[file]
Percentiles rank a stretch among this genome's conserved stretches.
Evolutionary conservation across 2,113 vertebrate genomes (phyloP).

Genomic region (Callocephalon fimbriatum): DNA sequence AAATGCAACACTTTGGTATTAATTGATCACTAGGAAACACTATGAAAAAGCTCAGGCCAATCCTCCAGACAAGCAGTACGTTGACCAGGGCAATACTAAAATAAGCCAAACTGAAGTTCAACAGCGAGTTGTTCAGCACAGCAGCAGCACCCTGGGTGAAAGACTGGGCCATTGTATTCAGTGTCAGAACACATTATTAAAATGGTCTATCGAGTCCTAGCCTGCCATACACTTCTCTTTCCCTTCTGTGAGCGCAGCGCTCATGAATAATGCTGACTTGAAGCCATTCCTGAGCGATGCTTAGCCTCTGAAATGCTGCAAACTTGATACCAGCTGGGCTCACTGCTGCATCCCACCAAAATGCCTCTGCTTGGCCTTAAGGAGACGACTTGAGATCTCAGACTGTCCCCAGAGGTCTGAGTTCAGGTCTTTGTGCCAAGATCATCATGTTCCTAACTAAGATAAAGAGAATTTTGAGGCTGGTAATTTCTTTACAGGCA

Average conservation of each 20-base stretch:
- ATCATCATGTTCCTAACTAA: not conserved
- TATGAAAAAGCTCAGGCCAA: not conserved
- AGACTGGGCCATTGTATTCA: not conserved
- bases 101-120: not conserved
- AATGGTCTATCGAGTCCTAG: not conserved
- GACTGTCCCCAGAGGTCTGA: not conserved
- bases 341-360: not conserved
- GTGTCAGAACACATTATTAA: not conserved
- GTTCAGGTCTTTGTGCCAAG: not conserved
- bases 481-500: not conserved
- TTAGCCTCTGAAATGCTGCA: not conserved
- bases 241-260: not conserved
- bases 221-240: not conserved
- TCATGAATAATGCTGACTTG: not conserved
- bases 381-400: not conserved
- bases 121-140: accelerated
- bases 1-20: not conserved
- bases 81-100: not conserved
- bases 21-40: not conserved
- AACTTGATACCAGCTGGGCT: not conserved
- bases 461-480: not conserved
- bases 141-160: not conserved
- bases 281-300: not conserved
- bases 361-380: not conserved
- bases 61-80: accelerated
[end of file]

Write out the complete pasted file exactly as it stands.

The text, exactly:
Percentiles rank a stretch among this genome's conserved stretches.
Evolutionary conservation across 2,113 vertebrate genomes (phyloP).

Genomic region (Callocephalon fimbriatum): DNA sequence AAATGCAACACTTTGGTATTAATTGATCACTAGGAAACACTATGAAAAAGCTCAGGCCAATCCTCCAGACAAGCAGTACGTTGACCAGGGCAATACTAAAATAAGCCAAACTGAAGTTCAACAGCGAGTTGTTCAGCACAGCAGCAGCACCCTGGGTGAAAGACTGGGCCATTGTATTCAGTGTCAGAACACATTATTAAAATGGTCTATCGAGTCCTAGCCTGCCATACACTTCTCTTTCCCTTCTGTGAGCGCAGCGCTCATGAATAATGCTGACTTGAAGCCATTCCTGAGCGATGCTTAGCCTCTGAAATGCTGCAAACTTGATACCAGCTGGGCTCACTGCTGCATCCCACCAAAATGCCTCTGCTTGGCCTTAAGGAGACGACTTGAGATCTCAGACTGTCCCCAGAGGTCTGAGTTCAGGTCTTTGTGCCAAGATCATCATGTTCCTAACTAAGATAAAGAGAATTTTGAGGCTGGTAATTTCTTTACAGGCA

Average conservation of each 20-base stretch:
- ATCATCATGTTCCTAACTAA: not conserved
- TATGAAAAAGCTCAGGCCAA: not conserved
- AGACTGGGCCATTGTATTCA: not conserved
- bases 101-120: not conserved
- AATGGTCTATCGAGTCCTAG: not conserved
- GACTGTCCCCAGAGGTCTGA: not conserved
- bases 341-360: not conserved
- GTGTCAGAACACATTATTAA: not conserved
- GTTCAGGTCTTTGTGCCAAG: not conserved
- bases 481-500: not conserved
- TTAGCCTCTGAAATGCTGCA: not conserved
- bases 241-260: not conserved
- bases 221-240: not conserved
- TCATGAATAATGCTGACTTG: not conserved
- bases 381-400: not conserved
- bases 121-140: accelerated
- bases 1-20: not conserved
- bases 81-100: not conserved
- bases 21-40: not conserved
- AACTTGATACCAGCTGGGCT: not conserved
- bases 461-480: not conserved
- bases 141-160: not conserved
- bases 281-300: not conserved
- bases 361-380: not conserved
- bases 61-80: accelerated